by
on March 23, 2019 on 3/23/19 from ,

Kia Kaha Christchurch

When I was choosing where to study abroad, Christchurch was advertised as one of New Zealand’s smaller, quieter cities. Close to beautiful nature, a quaint, welcoming atmosphere, and home to pleasant people who were coming together as a community after the devastating 2011 earthquakes. These descriptions were constantly repeated, and I believed that Christchurch would be a nice change to the big cities I had previously gravitated towards. Living here these past 4 weeks have truly been a privilege as I slowly introduced myself to the city. Christchurch, in turn, invited me in and made me feel welcome and safe.

As many have probably heard, Christchurch, New Zealand suffered the worst mass shooting in its recent history last Friday, March 15. There were attacks at two local mosques, committed by a right-wing, extremist, white supremacist. The planned attack specifically targeted Muslims peacefully gathered for Friday prayers, many of whom are also immigrants or refugees to the country. The attack left 50 victims dead and many others injured. Within hours, three people were arrested and emergency responders secured the scenes. Victims were rushed to the hospital, and NZ government officials immediately condemned the primary suspect, labelling the tragedy as a hateful terrorist attack.

Sitting in my flat, eating lunch, and watching—of all things—the children’s animated movie “An American Tail,” an allegory of the immigrant experience in 1800s America. The idyllic afternoon was interrupted with the university-wide email that the campus was on lockdown due to an “evolving situation” in the nearby city center. A quick Google search led me to the news that a shooting had recently occurred. In the next few hours, updates about the continued lockdown, closed-off roads, and the devastating aftermath rolled in. Concerned messages from professors and study abroad coordinators asked after my safety and well-being. Friends and family back home texted and called on Saturday as the distressing news finally reached them.

I was fortunate to have been in a safe location 2 miles away from the primary attack site. I appreciate University of Canterbury’s response to the tragedy, IFSA’s emergency updates, and the wellbeing check-ups from my professors and colleagues. I commend the city’s huge show of support for the victims and their loved ones. I applaud the NZ government for baldly calling this act for what it was—a terrorist attack perpetrated by a white nationalist.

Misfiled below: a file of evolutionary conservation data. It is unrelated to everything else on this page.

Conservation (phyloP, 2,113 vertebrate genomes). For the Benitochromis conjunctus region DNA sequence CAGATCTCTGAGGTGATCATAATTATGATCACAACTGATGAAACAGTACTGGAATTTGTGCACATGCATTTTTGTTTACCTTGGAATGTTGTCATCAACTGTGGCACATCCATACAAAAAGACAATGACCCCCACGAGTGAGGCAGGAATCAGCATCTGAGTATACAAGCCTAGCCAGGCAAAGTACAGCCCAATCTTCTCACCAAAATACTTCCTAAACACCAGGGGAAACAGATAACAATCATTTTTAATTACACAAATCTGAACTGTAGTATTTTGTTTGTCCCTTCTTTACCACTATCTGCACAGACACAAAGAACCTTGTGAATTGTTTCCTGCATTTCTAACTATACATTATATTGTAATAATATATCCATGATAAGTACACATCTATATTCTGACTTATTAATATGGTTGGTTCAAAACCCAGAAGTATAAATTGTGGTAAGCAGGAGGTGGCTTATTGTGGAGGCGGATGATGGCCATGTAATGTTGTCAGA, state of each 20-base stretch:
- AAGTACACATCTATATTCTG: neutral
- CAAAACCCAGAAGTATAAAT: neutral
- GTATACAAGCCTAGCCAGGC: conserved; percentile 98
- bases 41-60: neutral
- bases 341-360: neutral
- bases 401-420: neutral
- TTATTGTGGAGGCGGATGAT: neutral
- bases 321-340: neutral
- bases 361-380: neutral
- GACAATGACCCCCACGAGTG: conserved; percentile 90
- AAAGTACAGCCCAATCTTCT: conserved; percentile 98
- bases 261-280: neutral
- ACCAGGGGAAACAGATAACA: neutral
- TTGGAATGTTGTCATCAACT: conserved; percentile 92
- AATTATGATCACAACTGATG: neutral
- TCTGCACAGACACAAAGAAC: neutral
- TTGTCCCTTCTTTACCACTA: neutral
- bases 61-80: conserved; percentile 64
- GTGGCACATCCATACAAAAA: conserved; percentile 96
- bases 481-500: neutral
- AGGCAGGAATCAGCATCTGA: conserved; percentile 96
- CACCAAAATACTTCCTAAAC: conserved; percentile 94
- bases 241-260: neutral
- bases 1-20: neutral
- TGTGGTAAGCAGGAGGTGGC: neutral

This cowardly act of violence against defenseless strangers stemmed from hatred and fear of “the other”. As a child of immigrant parents, I am reminded of the constant threat of xenophobia. As a person of color, I yet again am the witness to the dangers of racism. As an American, I wonder if our government could have acted as effectively and sensitively as the NZ government has. As an Islamic Studies and Arabic minor, I am heartbroken at the repeated victimization of these marginalized groups.

I am left to wonder what my role is in all of this. As an exchange student, how can I help without overstepping my bounds? How can I sympathize with those affected without appropriating their suffering? As a person, what can I do? I have decided that the best I can do is listen. I can empathize. I can volunteer. I can help in any way that I can. In times when the “other” is feared, studying abroad is just one of many actions that seek to promote cross-cultural understanding. It is an opportunity to learn from one another, to humanize each other, to appreciate the differences, and to recognize the similarities. I still believe that Christchurch and New Zealand are safe, welcoming places at their core; the rapid call for gun law reform is evidence to how quickly Kiwis are able to band together for the common good. New Zealand’s spirit is resilient, and the people readily prove that love is stronger than hate. While March 15th may be known as one of the country’s darkest days, I know that its citizens will not let this tragedy define them.

A memorial located on campus in support of the victims and the Muslim community.